On Friday, April 2, the Alaska Supreme Court voted 3-2 to allow Alaska’s public employees to buy back into Tier 1 of the states’ Public Employees’ Retirement System (PERS) and Teachers’ Retirement System (TRS). Tier 1 of both systems provides a defined-benefit pension with guaranteed income in retirement. Below, we outline how this case came before the court and why this ruling is a win for retirement security.
Background of Alaska’s Pension System
The trajectory that led to the Court’s decision in Alaska began in 2005. After years of underfunding by the state and inaccurate projections from the state actuary, the Alaska legislature closed PERS and TRS to newly hired public employees and moved them into a riskier, less secure defined-contribution plan. At the time, lawmakers argued that this would reduce costs. “We think this change will stop the so-called bleeding, so we can slow down the state’s increasing liability,” said Gov. Frank Murkowski shortly after signing the bill into law.
However, by closing the plans to new hires, the systems lost a dedicated source of revenue. By 2017, according to a report from the National Institute on Retirement Security (NIRS), PERS’ and TRS’ unfunded liabilities combined were $2.2 billion higher than they were in 2005. The state was also forced to make a one-time $3 billion infusion into the closed plans in 2014 to meet their escalating costs.
Without offering a defined-benefit plan, Alaska faced difficulties in recruiting and retaining qualified public employees. Nine former Alaska Teachers of the Year wrote in an op-ed in 2019 that not being able to offer a defined-benefit plan was one of the main reasons behind the state’s high rate of teacher turnover, and the same report from NIRS found that Alaska loses $20 million per year because of this turnover.
Teachers weren’t the only public profession impacted by not being able to offer a defined-benefit pension. The Alaska Department of Public Safety (DPS) has also stated that the lack of a defined-benefit plan affected State Troopers’ staffing levels. According to NIRS, “over the six year period from 2011 through 2017, the Alaska DPS saw a noticeable increase in the number of non-retirement separations from service,” and “72 percent of those who left went to work for a different public safety department often in a state that offers a pension.”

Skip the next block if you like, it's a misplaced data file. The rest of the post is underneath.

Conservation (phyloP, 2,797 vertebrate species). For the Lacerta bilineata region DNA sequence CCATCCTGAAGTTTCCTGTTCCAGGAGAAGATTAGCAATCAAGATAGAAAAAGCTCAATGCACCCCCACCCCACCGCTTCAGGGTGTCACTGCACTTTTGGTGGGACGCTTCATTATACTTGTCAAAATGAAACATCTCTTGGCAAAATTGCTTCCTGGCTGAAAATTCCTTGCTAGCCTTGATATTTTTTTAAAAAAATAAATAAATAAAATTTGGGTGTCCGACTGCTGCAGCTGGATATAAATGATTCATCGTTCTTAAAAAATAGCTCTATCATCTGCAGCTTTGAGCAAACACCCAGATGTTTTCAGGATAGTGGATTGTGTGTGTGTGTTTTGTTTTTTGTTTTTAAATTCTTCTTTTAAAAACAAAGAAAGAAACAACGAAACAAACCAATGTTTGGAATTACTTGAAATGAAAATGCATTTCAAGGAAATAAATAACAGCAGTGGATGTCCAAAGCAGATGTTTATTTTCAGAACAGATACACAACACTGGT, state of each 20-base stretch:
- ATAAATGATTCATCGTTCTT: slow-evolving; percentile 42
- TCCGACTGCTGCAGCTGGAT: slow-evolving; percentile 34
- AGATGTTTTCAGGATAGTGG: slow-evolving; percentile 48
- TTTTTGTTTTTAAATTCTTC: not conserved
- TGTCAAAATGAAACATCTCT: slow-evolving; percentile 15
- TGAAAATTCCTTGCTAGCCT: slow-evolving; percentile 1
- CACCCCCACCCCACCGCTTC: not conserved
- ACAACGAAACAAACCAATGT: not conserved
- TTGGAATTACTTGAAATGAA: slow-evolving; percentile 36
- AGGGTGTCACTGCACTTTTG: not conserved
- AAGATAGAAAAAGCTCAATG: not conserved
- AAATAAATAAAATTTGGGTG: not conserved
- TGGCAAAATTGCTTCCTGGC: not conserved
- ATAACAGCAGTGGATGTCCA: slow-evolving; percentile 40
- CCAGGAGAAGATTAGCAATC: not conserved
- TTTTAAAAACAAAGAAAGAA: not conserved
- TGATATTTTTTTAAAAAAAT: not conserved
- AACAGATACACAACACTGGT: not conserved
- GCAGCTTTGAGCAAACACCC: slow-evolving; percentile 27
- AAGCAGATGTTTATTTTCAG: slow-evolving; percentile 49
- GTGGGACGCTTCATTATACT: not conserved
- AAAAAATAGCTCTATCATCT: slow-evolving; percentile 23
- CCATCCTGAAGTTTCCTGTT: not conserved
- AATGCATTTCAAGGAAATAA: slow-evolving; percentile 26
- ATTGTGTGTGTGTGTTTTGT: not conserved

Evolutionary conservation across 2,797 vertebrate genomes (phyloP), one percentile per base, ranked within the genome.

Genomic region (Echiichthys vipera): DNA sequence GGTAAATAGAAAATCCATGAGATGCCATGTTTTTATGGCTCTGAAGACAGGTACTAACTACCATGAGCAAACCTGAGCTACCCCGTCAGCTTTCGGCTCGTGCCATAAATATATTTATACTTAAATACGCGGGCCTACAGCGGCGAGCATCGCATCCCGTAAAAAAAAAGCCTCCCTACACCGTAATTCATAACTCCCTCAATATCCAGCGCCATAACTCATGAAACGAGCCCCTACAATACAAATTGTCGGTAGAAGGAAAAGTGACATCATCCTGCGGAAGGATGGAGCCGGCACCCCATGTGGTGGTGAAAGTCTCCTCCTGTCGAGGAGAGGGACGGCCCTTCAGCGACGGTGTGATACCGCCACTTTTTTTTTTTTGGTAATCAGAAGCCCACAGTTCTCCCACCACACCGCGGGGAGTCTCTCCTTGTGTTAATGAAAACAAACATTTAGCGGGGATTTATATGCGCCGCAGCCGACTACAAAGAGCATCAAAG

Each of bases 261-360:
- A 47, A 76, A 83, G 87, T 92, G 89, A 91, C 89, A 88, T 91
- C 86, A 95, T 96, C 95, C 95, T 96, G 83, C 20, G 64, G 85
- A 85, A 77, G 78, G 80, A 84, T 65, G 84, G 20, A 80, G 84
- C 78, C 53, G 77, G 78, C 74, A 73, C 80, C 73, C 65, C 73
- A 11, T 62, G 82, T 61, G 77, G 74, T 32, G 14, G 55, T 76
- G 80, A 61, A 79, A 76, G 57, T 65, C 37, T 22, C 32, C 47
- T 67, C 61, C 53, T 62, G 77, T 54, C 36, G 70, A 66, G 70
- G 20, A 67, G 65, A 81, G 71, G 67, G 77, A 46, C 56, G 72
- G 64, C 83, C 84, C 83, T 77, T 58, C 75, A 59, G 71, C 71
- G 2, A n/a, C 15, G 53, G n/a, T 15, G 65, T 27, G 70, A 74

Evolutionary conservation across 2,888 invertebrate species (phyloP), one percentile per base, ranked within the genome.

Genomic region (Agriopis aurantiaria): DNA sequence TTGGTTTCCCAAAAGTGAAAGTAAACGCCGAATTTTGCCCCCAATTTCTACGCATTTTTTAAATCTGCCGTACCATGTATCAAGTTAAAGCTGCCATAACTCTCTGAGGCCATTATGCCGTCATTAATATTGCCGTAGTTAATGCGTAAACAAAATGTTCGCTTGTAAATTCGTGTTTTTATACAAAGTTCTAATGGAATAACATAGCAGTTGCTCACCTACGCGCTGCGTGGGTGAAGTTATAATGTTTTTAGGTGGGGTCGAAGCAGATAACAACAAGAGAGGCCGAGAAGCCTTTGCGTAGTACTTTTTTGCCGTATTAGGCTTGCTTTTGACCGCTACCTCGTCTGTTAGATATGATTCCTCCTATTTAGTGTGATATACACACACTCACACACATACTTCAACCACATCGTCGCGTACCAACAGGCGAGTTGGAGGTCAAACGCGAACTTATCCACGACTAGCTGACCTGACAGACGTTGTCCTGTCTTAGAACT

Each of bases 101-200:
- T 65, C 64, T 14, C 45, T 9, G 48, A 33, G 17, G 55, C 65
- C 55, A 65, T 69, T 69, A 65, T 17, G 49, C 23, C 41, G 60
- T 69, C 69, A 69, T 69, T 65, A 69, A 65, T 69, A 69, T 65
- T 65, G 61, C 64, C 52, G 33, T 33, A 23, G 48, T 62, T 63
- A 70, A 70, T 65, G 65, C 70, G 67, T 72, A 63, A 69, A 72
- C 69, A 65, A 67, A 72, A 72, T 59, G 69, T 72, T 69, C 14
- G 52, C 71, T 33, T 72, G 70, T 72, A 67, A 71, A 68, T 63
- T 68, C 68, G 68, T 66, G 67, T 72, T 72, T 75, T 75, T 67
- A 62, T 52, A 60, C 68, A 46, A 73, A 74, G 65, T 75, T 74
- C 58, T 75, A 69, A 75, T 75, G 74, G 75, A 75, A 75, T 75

When the legislature cut off access to Tier 1 of PERS and TRS, it stipulated that former public employees could re-enroll in Tier I if they successfully met two conditions. First, they had to rejoin the public workforce by 2010. Second, if they withdrew their retirement contributions when they left the state, they had to pay back those contributions.
Former public employee Peter Metcalfe argued in a case filed against the state that the 2005 law was unconstitutional because of the deadline the legislature set for Alaska’s public employees to return to work if they wanted to rejoin Tier 1. Following multiple appeals, the Alaska Supreme Court agreed with Metcalfe that the law was unconstitutional. According to KTOO, “the decision applies to any former employee who cashed out and has yet to return to work or who already returned to work under a less-generous retirement plan.”
Metcalfe argued in the case that, “In general, a title called Section 7 of the Alaska Constitution, positively affirms [that] employees’ rights once gained cannot be removed. It is a principle. I don’t think the legislature or the governor should be willy-nilly trying to limit benefits, or freedom of speech or anything else that is protected in the Constitution.”
As a result of the April 2 ruling, up to 78,000 public employees in Alaska could buy their way back into Tier 1, which would provide them with the financial security they deserve after dedicating their careers in service to the state.